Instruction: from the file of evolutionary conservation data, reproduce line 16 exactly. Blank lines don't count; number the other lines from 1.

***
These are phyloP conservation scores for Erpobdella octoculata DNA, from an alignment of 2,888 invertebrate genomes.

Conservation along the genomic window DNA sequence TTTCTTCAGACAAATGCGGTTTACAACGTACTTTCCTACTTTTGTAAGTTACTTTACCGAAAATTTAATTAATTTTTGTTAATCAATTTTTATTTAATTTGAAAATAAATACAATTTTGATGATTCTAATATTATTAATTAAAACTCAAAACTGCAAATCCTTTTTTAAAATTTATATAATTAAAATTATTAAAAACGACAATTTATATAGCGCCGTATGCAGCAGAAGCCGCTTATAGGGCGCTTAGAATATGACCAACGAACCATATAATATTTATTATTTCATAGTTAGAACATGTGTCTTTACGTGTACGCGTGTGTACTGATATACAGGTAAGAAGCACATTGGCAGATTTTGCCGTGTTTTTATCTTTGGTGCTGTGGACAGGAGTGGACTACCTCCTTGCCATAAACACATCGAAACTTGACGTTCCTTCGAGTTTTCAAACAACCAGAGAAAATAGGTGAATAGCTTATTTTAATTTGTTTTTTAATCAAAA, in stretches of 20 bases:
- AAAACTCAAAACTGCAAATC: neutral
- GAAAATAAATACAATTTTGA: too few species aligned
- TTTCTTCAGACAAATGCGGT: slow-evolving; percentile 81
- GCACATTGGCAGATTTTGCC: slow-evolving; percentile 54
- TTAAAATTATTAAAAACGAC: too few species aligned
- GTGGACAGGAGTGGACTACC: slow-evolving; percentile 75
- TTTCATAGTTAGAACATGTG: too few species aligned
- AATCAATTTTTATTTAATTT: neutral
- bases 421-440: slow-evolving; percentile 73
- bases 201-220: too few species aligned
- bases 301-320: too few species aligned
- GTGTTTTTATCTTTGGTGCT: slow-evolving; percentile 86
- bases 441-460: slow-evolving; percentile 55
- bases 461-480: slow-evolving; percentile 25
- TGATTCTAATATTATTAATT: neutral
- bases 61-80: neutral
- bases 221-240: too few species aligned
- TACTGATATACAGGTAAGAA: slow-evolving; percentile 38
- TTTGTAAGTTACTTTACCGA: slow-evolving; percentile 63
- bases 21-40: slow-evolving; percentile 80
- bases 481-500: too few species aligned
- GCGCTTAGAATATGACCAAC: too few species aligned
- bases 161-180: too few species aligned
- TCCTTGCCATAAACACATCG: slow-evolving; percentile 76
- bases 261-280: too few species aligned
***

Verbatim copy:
- bases 461-480: slow-evolving; percentile 25